Managing your heart failure
In addition to medicines, your doctor may suggest lifestyle changes. Read below for tips that can help you manage your heart failure.
Reducing your fluids
When you have heart failure, your body often holds on to more fluid than it can handle. This is called "fluid retention." Your doctor may recommend that you drink less to help with this.
Typically, you should be consuming no more than 2 liters (less than 8 cups) of liquid per day. This includes all beverages, ice cubes, and foods with moisture, like fruit and ice cream.
Because you may also be taking a diuretic (water pill), you may be very thirsty. Try to weigh yourself every day to help track your fluid retention.
The danger of salt
Eating less salt is very important when you have heart failure. Salt (sodium) causes your body to retain water. When your body fills up with more fluids, it's harder for your heart to pump properly. As a result, fluid backs up in the body.
That's why it's important not to add salt to your food. Try replacing salt with herbs and spices. This helps keep flavor in a healthier way.
You should also try to avoid foods that are made with a lot of salt. Read the package labels to see how much salt is in your food. If you eat 3 meals per day, try to keep each meal between 500 mg and 1,000 mg of salt. A few examples of foods high in salt are:
- Cured meats
- Ready meals
- Canned goods, like beans
- Salted nuts
- Salad dressings
A healthy diet is key
A healthy diet starts with the decisions you make about food. Pick out healthy options whenever you are at the grocery store. You can still go out for dinner and eat healthy, it just takes some monitoring.
Ask your doctor for advice on how to lead a healthy lifestyle. You may find that eating smaller meals more frequently helps you. Digesting small amounts of food may put less strain on the body and the heart.
Say no to smoking and limit alcohol consumption
If you have been diagnosed with heart failure, it is important that you don't smoke.
People with heart failure should also limit alcohol consumption. Drinking too much alcohol can raise blood pressure and cause problems. Some people with heart failure should avoid alcoholic beverages altogether.
Get moving and exercise
Like all muscles, your heart muscle can benefit from exercise. Even just taking a short walk can help. If you're unable to walk, there are other ways to stay active. Before starting an exercise routine, talk to your doctor to make sure it's safe for your health.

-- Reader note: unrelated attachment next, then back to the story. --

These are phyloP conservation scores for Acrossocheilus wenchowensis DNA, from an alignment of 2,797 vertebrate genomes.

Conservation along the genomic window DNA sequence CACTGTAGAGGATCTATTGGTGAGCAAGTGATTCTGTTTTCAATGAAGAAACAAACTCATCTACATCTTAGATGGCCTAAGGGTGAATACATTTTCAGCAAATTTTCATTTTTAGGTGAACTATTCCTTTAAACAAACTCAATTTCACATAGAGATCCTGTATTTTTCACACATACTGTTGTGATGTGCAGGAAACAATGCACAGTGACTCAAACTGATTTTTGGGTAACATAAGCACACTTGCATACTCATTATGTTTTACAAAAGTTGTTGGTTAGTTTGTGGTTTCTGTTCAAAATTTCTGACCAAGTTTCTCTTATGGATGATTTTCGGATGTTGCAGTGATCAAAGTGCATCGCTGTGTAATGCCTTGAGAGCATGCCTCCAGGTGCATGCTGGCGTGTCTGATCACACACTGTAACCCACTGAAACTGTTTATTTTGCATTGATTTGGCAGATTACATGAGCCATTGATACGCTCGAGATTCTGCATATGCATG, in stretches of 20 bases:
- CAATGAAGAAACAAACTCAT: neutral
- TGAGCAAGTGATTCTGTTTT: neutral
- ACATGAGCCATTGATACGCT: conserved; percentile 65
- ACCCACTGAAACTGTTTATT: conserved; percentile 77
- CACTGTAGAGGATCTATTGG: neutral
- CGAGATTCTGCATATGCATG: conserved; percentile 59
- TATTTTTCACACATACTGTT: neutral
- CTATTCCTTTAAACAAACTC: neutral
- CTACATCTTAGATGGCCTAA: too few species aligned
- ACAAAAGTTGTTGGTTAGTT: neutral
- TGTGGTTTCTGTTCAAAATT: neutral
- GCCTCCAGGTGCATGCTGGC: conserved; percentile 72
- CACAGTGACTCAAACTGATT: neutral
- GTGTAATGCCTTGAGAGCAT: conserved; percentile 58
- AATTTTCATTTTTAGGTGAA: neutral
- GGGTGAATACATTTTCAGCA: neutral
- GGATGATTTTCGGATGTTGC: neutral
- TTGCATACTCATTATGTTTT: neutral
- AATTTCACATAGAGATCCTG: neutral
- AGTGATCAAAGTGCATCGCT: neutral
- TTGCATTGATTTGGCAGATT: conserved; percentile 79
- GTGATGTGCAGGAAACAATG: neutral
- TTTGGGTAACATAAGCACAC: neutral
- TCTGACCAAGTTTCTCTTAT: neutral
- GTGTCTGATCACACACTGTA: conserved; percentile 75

Start slow. Even a small amount of exercise may help you feel better. Exercise helps strengthen your heart so it can keep up with the blood flow. Exercise also helps control your weight and blood pressure.
When you stay active, your brain signals your body to release chemicals that make you feel better. Exercise can help you to stay positive and reach new goals!
Conserving your energy
It's important to listen to your body. People with heart failure say they have a limited amount of energy, like a battery. It's good to think about the amount of energy you have and try and plan out how you will use it throughout the day. Prioritize the activities that are most important to you.
The value of a support system
Your heart failure team can help you share the burden of making decisions and plans. It will help everyone involved feel in control of their lives.
Your team could include your doctors, your main carer, friends, and family. It can also be the people you see regularly in your daily life.
You may meet people who have heart failure themselves. Sharing your stories can be an important part of managing your life with heart failure. Be open and honest about how you feel. It is important to help other members on your team understand how you feel and what you are going through. This will help them to support you better.
If you have heart failure, or care for someone who does, Keep It Pumping is here for you. Learn more about living with heart failure on our website or join in the conversation on Facebook or Twitter!